“Once,” said I, musingly, “father told me how he had brought you here to save you from the poor-house, or starvation. He was sorry for you, and gave you a home. That was while mother was living. Afterwards, he said, he trusted to your gratitude to take good care of me, and to stand my friend in place of my dead mother.”

“Fiddlesticks” she snapped, again. It was the word she usually used to express contempt, and it sounded very disagreeable coming from her lips.

“The Cap’n must ’a’ been a-dreamin’ when he told you that stuff an’ nonsense,” she went on. “I’ve treated ye like my own son; there’s no mistake about that. But I did it for wages, accordin’ to agreement atween me an’ the Cap’n. An’ the wages wasn’t never paid. When they got to be a big lump, he put the house in my name, to secure me. An’ it’s mine—ev’ry stick of it!”

My head was aching, and I had to press my hand to it to ease the pain. In the light of the one flickering candle Mrs. Ranck’s hard face assumed the expression of a triumphant demon, and I drew back from it, shocked and repelled.

“If what you say is true,” I said, listlessly, “I would rather you take the old home to wipe out the debt. Yet father surely told me it was mine and it isn’t like him to deceive me, or to owe any one money. However, take it, Aunt, if you like.”

“I’ve got it,” she answered; “an’ I mean to keep it.”

“I shall get along very well,” said I, thinking, indeed, that nothing mattered much, now father was gone.

“How will you live?” she enquired.

“Why, there’s plenty besides the house,” I replied. “In father’s room,” and I nodded my head toward the door that was always kept locked in the Captain’s absence, “there must be a great many valuable things stored. The very last time he was home he said that in case anything ever happened to him I would find a little fortune in his old sea-chest, alone.”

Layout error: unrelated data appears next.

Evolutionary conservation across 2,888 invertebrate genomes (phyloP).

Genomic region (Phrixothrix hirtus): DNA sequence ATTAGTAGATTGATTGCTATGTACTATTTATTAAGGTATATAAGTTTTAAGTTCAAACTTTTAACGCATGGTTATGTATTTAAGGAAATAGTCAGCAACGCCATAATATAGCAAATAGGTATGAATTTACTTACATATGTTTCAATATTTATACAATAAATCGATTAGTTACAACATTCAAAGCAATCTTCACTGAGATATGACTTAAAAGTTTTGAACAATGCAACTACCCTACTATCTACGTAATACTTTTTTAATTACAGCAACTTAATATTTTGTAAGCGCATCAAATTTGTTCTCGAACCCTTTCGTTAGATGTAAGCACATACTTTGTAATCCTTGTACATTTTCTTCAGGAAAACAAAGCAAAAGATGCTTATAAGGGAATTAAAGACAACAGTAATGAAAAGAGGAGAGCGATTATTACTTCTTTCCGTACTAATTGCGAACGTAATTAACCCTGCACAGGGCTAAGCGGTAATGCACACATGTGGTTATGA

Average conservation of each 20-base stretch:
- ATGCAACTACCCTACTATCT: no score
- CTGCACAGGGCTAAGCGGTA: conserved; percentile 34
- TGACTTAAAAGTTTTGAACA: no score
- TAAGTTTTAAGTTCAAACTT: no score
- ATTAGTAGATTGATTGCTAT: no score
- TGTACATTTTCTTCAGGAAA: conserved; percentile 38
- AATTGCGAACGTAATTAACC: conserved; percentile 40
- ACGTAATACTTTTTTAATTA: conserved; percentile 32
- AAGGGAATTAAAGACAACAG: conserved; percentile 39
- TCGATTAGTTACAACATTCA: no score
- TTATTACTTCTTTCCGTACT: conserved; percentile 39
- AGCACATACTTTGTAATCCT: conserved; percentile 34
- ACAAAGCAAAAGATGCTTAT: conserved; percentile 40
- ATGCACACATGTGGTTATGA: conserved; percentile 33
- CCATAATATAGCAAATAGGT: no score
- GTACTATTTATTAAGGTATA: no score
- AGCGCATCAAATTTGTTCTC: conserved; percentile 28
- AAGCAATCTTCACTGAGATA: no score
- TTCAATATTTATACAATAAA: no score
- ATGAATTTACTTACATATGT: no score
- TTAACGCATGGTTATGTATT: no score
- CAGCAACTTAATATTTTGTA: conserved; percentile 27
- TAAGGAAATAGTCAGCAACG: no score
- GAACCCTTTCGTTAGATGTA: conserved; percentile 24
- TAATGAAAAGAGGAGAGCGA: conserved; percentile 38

“May be,” rejoined the old woman, uneasily. “I hope thatstory o’ his’n, at least, is true, for your sake, Sam. I hain’t anything agin you; but right is right. An’ the house don’t cover all that’s comin’ to me, either. The Cap’n owed me four hundred dollars, besides the house, for your keep durin’ all these years; an’ that’ll have to be paid afore you can honestly lay claim to a cent o’ his property.”

“Of course,” I agreed, meekly enough, for all this talk of money wearied me. “But there should be much more than that in the chest, alone, according to what father said.”

“Let’s hope there is,” said she. “You go to bed, now, for you’re clean done up, an’ no wonder. In the mornin’ we’ll both look into the Cap’n’s room, an’ see what’s there. I ain’t a-goin’ to take no mean advantage o’ you, Sam, you can depend on’t. So go to bed. Sleep’s the best cure-all fer troubles like yours.”

This last was said in a more kindly tone, and I was glad to take her at her word and creep away to my little room in the attic.


It may have been hours that I sat at my little table, overcome by the bitterness of my loss. And for more hours I tossed restlessly upon my hard bed, striving in vain for comfort. But suddenly, as I recalled a little affectionate gesture of my father’s, I burst into a flood of tears, and oh, what a relief it was to be able to cry—to sob away the load that had well-nigh overburdened my young heart!

After that last paroxysm of grief I fell asleep, worn out by my own emotions, and it was long past my usual hour for rising that I finally awoke.

In a moment, as I lay staring at the bright morning sunshine, the sorrow that had been forgotten in sleep swept over me like a flood, and I wept again at the thought of my utter loneliness and the dreadful fate that had overtaken my dear father. But presently, with the elasticity of youth, I was enabled to control myself, and turn my thoughts toward the future. Then I remembered that Mrs. Ranck and I were to enter the Captain’s locked room, and take an inventory of his possessions, and I began hurriedly to dress myself, that this sad duty might be accomplished as soon as possible. The recollection of the woman’s preposterous claims moved me to sullen anger. It seemed like a reflection on father’s honesty to claim that he had been in her debt all these years, and I resolved that she should be paid every penny she demanded, that the Captain’s honor might remain untarnished in death, even as it had ever been during his lifetime.